February 2014

There is one ornament common to men and women – forgiveness. – Chinmaya

The ornaments are of two types: the outer – made of gold, diamond etc., and the inner – consisting of noble virtues.

While the outer ornaments vary from place to place, differ from person to person and undergo change from time to time, the inner ornaments had been, and will ever be the same for all ages to come, irrespective of caste, creed, culture, gender, age, nationality or religion.

While the former enhances only the physical beauty, the latter transforms the entire personality. While the former makes the person feel unsafe and insecure, the latter bestows unto the possessor freedom and joy. Again, while the former attracts only the selfish and the self-centred, the latter attracts to oneself the noble and the virtuous.

Unlike the outer, the inner ornaments alone remain with us, here and hereafter, as a permanent inseparable possession.

Thus to conclude, while the outer ornaments remain as mere valuables, the inner ornaments alone are valued, revered, and glorified world over.

The above quote speaks of one of the greatest inner ornaments – the ability to forgive.

True forgiveness is born out of the right understanding of the oneness of the Self. Here the offender’s offence is forgiven and forgotten just as we forgive and forget the bitings of our teeth on our own tongue.

In Srimad Bhagavatham comes the story of Prahlada, one of the greatest devotees of the Lord Vishnu. When his father, Hiranyakashipu, the Asura Emperor, who considered Lord Vishnu as his arch-enemy, failed in all his attempts to ‘reform’ his son, he finally decided to kill him.

The boy, who was just five years old, was struck on vital parts with tridents, trampled by elephants, bitten by serpents, attacked through black magic, rolled down from the mountain peaks, smashed by rocks, buried under the earth, drowned in the ocean, burned in the fire, starved, poisoned and exposed to extreme weather conditions. But the child-devotee ever remained

unharmed, under the protection of the Lord.

After killing Hiranyakashipu, the Lord, in the form of Narasimha (Man-lion), pleased with his beloved devotee, pressed him to ask for a boon. Prahlada then made this humble submission, “O Lord, I seek but one favour. By Thy grace, may my father be purified from these gross sins that cannot be expiated in any way.”

One who forgives benefits the most from that kindly act. A forgiving heart becomes free from the poisonous fumes of anger, hatred and revenge, which otherwise makes one’s own life miserable and unlivable.

When Ashwathama (the son of Dronacharya) murdered the five sleeping sons of Draupadi in the darkness of the night, Arjuna chased him, fought with him, caught him, and tying him like an animal, dragged him and threw him at the feet of weeping and wailing Draupadi.

But to the utter shock of all present there, Draupadi prostrated at the feet of Ashwathama and said, “Being the son of our teacher to whom we are debted forever, you too are worshipful.”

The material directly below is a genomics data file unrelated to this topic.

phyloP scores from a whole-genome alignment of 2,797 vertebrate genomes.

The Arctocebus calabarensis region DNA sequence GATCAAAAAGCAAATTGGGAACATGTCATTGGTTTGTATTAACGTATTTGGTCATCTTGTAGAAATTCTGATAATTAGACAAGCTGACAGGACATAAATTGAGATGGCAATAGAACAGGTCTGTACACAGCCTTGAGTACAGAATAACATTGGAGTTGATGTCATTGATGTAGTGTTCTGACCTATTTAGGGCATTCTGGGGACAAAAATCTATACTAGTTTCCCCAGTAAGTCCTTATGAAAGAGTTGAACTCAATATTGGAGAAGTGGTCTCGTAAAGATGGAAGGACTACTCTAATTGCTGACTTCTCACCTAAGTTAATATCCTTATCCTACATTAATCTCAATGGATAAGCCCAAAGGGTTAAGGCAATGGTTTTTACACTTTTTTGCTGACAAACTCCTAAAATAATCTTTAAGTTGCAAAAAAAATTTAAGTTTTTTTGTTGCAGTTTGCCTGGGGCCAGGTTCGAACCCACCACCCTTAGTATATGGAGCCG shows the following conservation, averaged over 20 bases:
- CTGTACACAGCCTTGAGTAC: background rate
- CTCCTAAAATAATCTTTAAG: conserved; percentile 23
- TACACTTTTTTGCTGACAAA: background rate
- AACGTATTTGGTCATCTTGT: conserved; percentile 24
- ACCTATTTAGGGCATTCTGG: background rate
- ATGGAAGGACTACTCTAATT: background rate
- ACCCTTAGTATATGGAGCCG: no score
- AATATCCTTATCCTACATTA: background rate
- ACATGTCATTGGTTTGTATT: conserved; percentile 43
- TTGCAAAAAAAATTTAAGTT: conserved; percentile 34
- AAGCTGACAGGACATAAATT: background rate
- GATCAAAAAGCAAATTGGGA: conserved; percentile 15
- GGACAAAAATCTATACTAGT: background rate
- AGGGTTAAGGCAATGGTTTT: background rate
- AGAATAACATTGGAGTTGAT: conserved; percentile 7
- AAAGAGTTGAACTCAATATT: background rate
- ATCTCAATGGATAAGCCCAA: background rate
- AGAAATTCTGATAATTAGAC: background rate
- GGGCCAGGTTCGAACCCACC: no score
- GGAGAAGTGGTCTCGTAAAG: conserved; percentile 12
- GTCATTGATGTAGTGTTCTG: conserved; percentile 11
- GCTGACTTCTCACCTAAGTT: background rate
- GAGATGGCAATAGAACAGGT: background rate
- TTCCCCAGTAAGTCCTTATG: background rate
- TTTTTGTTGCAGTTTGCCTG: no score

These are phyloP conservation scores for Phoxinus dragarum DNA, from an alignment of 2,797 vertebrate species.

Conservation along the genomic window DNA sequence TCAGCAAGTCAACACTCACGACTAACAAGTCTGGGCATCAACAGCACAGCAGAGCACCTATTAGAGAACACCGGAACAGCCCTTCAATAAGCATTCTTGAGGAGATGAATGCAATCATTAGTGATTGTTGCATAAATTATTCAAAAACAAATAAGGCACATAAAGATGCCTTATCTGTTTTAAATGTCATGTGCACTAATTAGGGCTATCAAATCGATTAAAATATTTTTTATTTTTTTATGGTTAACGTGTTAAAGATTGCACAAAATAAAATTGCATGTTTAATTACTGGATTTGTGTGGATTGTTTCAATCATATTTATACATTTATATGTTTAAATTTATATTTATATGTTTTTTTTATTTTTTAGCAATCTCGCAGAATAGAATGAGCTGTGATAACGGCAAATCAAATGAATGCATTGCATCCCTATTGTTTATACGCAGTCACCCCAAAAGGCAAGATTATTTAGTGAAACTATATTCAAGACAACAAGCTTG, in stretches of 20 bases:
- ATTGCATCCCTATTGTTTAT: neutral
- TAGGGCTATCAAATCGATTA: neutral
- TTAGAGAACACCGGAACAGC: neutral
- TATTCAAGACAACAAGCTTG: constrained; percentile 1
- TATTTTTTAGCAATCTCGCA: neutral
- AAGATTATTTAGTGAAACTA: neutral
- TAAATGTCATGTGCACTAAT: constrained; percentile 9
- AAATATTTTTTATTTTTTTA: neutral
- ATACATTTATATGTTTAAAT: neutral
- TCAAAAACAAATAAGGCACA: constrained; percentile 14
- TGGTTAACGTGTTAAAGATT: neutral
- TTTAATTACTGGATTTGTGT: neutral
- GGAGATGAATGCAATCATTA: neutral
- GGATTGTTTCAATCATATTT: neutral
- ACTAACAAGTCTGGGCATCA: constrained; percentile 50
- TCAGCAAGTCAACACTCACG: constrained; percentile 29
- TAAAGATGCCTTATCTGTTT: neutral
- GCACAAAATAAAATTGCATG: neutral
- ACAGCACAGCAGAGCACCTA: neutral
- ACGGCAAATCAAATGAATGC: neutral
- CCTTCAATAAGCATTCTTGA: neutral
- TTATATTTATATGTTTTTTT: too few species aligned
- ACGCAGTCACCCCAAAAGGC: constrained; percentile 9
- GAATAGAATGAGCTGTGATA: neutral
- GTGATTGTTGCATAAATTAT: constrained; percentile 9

“Moreover,” remarked the noble lady to others who were fuming with anger, “I don’t want his mother to undergo the same pain, which I am undergoing at present.”

Though drenched in the tears of bereavement, she asked Arjuna to untie him, and allowed him to go.

Sometimes, the so-called forgiveness is nothing but cowardice in disguise.

Once four ants were passing along a narrow road, and they saw an elephant coming from the other direction. The first one roared, “Come on! Let’s kill this elephant.” The second one said, “No, let’s only break his leg.” The third one opined, “Why not just throw him out of the way?” The fourth one requested, “Let’s allow him to go. You see, it’s unfair; we are four, and he is all alone.”

Forgiveness, born out of our incapacity to retaliate against a powerful opponent, is no forgiveness at all.

Seeking forgiveness is as important a virtue as the ability to forgive. Only the one who possesses a broad mind to admit one’s faults and the humility to apologise will seek forgiveness.

A learned Professor of repute engaged a class at the University. Having delivered an introduction to the topic, he pointed to one of the students and asked him to read aloud from the text.

The student arose and began to read, holding his book in the left hand. “That’s not the way to behave in the class,” said the Professor sharply. “Hold the book in your right hand and be seated.”

The student stopped reading. After a moment or two, he silently held up his right arm – he did not have a right hand!

The class grew strangely silent. Everyone felt uncomfortable and pained. The Professor sat still,

dumbfounded. Then he rose from his seat and walked slowly down to where the young man stood. He put his arm around him and said with tears in his eyes, “I am truly sorry. I have spoken in haste. Will you forgive me?”

To err is human; to blame someone else is equally human. To forgive is divine; to seek forgiveness is equally divine. May we use forgiveness as a precious lubricant in our lives which keeps all our relationships smooth and friction-free.

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Posted in: Chintana

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